On the heels of a landmark case in the European Union that would classify it as a digital platform, Airbnb said in a blog post on Wednesday (Jan. 29) that it supports plans to establish a digital regulator.
The short-term home rental firm won an exemption from European property regulations in a ruling last month of the Court of Justice of the European Union (CJEU), Reuters reported.
The company said a new watchdog should enter into the discussion around the EU’s proposed Digital Services Act, which is working on enhanced safety rules for digital platforms and services.
“While our thinking on this topic is still in its early stages … we are clear that we support calls for a single European oversight body for digital services,” said Chris Lehane, an Airbnb senior vice president, at a briefing in London. “We strongly believe that housing policy and regulations of short-term rentals … does need to take place at the local level.”
The site’s rapid growth over the past 10 years has challenged the traditional hotel industry and local authorities worldwide. New York, Amsterdam, Berlin and Paris have all pointed fingers at the company, accusing it of deepening housing shortages.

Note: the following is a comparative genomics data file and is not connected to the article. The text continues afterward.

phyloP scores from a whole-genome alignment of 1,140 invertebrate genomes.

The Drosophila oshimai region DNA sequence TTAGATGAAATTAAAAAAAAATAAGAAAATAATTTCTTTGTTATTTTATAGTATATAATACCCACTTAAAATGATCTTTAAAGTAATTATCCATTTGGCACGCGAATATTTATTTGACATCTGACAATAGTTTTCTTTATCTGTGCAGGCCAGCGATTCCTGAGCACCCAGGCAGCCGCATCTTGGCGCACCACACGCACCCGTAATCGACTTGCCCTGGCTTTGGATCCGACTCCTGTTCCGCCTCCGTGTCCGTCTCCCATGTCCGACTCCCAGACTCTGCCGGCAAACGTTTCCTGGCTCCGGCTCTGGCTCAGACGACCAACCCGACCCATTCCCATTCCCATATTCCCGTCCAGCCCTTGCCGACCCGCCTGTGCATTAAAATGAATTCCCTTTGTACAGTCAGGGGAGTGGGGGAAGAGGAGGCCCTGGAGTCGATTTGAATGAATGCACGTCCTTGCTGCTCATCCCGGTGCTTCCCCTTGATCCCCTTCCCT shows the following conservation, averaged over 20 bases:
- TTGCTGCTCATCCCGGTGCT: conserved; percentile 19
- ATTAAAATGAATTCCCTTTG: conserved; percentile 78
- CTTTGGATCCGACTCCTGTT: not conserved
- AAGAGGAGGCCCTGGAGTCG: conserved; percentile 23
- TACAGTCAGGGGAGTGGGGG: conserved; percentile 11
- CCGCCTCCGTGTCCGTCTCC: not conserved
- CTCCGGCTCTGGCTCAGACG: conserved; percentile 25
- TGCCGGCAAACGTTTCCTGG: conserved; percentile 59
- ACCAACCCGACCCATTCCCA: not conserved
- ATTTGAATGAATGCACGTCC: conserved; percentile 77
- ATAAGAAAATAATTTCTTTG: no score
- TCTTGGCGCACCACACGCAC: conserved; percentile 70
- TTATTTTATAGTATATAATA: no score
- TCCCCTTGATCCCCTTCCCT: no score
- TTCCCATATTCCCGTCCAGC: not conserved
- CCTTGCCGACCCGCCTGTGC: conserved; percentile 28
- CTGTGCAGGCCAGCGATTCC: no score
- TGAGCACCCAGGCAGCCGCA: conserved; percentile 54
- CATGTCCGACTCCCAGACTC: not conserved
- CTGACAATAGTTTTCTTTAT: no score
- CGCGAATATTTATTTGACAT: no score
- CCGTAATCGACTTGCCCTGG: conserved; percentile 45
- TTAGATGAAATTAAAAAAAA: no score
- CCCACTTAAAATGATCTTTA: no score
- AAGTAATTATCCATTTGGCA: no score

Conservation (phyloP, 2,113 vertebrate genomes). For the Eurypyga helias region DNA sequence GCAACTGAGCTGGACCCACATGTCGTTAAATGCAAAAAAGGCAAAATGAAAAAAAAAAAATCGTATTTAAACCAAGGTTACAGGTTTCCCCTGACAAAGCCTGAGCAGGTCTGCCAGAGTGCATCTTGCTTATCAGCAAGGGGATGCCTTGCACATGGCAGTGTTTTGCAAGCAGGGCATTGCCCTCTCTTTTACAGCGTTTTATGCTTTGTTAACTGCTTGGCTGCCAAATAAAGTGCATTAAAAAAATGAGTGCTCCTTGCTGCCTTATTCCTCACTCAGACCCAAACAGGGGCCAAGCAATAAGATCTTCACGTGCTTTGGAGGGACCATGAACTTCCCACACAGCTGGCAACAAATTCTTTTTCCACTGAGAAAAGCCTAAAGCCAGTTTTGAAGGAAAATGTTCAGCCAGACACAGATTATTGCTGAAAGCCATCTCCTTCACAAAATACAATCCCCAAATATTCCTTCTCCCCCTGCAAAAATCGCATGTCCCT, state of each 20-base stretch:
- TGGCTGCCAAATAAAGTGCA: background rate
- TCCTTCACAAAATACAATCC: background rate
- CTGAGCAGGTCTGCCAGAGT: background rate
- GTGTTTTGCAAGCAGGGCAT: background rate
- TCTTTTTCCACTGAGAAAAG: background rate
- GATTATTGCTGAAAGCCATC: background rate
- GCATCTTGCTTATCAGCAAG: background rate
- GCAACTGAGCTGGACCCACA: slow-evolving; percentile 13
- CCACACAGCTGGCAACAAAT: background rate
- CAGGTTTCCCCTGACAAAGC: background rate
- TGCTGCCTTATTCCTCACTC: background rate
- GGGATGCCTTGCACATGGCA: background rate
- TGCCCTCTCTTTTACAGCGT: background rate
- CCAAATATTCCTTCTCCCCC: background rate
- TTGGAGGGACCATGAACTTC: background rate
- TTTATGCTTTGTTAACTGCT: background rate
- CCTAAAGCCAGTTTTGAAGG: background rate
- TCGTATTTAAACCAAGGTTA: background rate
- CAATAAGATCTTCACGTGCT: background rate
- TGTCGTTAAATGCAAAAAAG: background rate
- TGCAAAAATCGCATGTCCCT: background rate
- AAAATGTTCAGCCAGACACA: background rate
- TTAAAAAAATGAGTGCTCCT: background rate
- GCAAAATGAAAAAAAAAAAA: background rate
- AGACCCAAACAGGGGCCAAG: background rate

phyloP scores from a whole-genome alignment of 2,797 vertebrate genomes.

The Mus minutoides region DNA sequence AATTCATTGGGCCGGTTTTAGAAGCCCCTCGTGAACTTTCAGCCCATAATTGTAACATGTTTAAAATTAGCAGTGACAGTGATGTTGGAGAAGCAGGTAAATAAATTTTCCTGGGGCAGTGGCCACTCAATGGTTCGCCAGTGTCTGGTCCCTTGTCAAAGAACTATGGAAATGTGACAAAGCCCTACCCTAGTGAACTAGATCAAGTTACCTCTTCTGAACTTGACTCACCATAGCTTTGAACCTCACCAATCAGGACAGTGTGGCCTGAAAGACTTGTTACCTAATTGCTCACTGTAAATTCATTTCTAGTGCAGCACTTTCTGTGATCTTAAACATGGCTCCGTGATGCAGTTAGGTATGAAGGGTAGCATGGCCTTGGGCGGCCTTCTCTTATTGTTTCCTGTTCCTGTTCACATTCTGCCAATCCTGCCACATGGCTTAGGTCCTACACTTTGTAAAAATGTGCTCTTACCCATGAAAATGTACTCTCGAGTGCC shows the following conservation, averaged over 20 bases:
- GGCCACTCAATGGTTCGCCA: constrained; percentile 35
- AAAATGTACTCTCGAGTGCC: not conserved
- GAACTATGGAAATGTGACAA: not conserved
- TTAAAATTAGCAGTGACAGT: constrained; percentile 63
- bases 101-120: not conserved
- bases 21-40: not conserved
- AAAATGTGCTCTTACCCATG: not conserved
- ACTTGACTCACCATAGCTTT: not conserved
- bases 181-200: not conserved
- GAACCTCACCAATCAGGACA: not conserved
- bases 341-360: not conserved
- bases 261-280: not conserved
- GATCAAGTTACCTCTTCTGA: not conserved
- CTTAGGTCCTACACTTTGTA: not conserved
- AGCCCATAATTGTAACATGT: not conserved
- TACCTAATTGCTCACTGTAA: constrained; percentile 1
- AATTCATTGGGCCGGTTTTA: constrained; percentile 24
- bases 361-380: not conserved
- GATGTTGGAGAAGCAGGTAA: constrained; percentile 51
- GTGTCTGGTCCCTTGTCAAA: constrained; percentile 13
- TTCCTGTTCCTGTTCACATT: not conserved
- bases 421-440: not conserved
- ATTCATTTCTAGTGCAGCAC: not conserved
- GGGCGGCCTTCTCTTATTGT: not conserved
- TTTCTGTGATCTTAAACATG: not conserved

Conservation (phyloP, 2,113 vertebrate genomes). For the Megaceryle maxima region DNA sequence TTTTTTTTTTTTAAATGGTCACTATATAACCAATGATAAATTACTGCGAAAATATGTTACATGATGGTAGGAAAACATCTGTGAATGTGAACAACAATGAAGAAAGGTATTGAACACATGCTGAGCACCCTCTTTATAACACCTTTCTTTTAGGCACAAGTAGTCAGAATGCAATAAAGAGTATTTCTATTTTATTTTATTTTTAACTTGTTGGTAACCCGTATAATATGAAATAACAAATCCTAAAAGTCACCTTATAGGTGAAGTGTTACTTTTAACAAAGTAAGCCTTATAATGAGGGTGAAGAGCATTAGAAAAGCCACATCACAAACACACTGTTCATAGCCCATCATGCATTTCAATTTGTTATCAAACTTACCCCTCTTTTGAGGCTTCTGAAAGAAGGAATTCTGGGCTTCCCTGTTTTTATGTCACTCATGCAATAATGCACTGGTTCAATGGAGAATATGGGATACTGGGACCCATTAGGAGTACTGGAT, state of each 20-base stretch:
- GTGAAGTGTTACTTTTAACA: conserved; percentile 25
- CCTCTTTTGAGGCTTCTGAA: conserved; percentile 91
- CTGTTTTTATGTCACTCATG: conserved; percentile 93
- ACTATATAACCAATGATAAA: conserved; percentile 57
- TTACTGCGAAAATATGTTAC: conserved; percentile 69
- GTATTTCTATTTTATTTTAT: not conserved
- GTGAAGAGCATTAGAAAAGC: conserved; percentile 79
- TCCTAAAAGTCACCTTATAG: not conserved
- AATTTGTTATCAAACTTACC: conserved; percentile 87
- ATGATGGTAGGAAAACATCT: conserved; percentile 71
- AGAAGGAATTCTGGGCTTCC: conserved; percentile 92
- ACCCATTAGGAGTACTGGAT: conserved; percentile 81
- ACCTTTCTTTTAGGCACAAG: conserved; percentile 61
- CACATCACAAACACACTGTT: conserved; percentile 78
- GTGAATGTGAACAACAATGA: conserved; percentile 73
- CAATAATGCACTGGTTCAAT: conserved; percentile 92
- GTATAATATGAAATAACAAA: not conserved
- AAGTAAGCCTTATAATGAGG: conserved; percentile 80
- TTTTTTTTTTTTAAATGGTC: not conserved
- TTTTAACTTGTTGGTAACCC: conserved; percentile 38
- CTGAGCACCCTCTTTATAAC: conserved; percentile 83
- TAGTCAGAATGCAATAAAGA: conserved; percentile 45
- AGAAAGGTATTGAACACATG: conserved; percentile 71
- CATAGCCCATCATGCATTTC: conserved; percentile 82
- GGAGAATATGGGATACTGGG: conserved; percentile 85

In support of an EU regulator, Airbnb said the position “would provide trusted guidance to policymakers and digital platforms,” which would lead to “sound regulations” in accordance with EU laws.
“Over the last few years, governments have updated their rules, and platforms such as Airbnb have developed innovative new ways to partner with governments to serve all stakeholders,” Lehane said. “But that journey has been long, sometimes confusing and often costly. We want to work with everyone to ensure that the proposed Digital Services Act serves all stakeholders and provides the best possible deal for cities, governments and companies.”
Airbnb made its support official in a series of letters to EU and city leaders. The company said it would take steps in transparency, tax and trust “to be good partners to cities.” It also said that independent data about Airbnb’s impact across Europe would be provided to cities in the coming weeks.
In other news, Airbnb’s startup Beyond Pricing raised $42 million in a September funding round, and has grown from covering 26 cities to 7,000, and from four employees to 60. It raised $1.5 million in its first round and then $2 million in 2016. The platform helps Airbnb users manage their property prices using an algorithm that calculates numerous factors.